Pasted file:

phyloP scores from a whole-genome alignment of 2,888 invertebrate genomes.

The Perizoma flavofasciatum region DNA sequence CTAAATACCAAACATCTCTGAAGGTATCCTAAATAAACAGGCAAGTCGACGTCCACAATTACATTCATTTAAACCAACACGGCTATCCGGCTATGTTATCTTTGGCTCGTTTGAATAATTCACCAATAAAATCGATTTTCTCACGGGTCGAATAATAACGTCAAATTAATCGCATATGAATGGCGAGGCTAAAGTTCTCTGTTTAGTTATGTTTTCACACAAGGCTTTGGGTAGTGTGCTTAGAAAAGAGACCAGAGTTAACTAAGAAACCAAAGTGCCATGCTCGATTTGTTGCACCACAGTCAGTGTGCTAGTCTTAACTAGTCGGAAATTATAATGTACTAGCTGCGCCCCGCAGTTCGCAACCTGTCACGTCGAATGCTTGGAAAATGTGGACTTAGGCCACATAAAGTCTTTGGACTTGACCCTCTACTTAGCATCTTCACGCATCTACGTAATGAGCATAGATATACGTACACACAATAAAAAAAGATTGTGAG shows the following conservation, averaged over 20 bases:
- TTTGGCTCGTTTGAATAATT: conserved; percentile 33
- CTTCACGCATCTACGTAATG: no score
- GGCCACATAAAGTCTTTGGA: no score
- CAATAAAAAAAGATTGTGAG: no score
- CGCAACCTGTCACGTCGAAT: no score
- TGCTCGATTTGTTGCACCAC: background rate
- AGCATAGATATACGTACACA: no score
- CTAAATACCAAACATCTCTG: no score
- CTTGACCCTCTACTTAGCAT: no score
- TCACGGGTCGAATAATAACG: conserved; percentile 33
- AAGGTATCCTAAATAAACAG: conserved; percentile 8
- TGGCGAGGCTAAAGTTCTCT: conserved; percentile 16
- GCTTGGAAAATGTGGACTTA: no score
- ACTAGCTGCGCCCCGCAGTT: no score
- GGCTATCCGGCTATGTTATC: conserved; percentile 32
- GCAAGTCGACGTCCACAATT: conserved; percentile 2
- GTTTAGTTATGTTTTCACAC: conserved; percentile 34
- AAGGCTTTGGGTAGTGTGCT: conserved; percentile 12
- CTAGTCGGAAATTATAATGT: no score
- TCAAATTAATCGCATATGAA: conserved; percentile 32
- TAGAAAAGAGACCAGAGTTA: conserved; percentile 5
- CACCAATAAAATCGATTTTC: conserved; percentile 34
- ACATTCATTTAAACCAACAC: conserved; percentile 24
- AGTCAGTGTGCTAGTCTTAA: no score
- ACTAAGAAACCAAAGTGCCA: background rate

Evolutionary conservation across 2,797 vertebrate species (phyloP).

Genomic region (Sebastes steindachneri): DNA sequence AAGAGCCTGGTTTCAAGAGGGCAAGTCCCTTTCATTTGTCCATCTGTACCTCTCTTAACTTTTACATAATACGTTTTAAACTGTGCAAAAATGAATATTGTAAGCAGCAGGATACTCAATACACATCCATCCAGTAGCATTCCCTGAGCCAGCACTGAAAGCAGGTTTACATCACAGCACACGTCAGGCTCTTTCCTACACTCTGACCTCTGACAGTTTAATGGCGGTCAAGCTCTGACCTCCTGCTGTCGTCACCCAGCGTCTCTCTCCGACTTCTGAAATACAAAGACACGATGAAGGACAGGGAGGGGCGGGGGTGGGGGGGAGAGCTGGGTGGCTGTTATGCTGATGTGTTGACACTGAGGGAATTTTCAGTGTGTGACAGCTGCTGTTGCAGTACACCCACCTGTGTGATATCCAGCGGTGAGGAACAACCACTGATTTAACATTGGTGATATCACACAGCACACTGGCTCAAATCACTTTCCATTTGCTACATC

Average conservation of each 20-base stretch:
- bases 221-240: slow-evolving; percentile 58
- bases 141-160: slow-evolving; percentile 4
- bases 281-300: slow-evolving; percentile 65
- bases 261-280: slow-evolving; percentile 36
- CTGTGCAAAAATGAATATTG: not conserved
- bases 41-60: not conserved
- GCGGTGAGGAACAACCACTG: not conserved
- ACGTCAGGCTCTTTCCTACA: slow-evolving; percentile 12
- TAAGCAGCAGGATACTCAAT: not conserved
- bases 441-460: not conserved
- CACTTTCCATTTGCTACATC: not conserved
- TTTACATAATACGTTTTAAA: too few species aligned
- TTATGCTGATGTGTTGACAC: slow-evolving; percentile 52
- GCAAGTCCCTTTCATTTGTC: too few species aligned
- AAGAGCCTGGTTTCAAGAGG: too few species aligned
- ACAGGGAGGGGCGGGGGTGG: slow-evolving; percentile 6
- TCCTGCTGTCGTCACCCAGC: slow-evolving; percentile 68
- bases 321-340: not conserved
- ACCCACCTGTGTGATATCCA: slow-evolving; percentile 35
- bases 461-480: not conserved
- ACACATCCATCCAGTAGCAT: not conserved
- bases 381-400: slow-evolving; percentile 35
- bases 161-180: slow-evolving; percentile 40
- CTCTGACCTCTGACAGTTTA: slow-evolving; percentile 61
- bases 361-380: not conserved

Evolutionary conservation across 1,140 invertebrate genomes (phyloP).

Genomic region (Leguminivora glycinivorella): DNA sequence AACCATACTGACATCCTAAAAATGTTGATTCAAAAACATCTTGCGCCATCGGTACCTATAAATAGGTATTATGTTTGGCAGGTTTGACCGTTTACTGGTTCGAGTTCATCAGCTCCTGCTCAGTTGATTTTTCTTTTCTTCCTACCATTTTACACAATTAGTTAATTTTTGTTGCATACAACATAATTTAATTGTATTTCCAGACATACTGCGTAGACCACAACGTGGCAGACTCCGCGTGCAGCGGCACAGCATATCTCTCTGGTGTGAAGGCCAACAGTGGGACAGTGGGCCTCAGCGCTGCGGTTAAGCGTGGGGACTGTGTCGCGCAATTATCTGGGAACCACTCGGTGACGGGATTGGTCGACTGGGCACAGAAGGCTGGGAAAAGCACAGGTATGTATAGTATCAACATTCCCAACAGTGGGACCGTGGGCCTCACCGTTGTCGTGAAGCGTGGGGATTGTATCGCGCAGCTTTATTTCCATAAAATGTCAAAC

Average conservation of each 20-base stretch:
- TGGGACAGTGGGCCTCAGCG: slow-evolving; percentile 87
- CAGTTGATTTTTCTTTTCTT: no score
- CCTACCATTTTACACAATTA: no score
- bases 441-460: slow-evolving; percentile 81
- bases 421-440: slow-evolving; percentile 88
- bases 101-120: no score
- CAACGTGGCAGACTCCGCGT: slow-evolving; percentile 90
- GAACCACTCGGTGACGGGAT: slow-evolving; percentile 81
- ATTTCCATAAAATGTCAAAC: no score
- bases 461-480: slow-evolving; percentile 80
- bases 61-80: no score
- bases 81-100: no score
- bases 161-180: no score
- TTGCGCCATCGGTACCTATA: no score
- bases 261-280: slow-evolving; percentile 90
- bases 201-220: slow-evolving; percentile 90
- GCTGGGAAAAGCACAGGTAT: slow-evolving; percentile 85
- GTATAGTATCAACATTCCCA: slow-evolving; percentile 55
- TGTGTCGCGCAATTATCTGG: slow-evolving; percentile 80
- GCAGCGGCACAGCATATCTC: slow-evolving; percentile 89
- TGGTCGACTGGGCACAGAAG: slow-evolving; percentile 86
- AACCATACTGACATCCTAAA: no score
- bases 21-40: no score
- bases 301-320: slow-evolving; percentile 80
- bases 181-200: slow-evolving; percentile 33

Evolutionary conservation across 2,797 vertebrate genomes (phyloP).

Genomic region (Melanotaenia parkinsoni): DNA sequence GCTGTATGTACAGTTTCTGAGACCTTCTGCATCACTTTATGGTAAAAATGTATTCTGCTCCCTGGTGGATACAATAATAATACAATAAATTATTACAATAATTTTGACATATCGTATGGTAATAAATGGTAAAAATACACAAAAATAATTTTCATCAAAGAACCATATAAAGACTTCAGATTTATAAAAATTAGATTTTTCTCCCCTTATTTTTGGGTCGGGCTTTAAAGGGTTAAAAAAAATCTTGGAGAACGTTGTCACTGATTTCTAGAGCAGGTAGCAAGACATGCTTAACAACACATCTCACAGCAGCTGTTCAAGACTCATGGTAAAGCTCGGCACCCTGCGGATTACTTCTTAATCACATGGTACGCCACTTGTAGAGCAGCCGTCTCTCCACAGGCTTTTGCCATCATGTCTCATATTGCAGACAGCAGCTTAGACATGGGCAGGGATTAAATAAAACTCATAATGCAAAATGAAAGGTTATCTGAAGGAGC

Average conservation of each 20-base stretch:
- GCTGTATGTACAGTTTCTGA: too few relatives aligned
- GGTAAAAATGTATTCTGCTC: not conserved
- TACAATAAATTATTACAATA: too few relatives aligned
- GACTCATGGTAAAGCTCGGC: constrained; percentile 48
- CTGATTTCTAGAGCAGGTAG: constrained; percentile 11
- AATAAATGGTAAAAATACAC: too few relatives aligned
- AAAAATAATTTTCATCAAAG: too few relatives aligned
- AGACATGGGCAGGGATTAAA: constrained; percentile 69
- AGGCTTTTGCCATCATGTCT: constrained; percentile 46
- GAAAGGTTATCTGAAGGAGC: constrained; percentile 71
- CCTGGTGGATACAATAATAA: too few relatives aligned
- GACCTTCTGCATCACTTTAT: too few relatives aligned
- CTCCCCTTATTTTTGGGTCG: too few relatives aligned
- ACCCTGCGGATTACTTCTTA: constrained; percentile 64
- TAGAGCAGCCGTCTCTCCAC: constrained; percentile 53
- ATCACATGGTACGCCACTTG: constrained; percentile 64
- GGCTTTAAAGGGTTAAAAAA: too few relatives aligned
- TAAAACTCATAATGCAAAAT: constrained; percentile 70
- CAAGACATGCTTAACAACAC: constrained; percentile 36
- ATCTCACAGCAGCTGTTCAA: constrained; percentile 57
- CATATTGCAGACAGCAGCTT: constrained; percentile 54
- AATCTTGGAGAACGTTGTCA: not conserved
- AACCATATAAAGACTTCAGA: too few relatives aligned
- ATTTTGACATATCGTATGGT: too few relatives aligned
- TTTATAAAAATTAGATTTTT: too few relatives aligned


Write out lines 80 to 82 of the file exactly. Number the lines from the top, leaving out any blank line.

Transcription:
- AACCATACTGACATCCTAAA: no score
- bases 21-40: no score
- bases 301-320: slow-evolving; percentile 80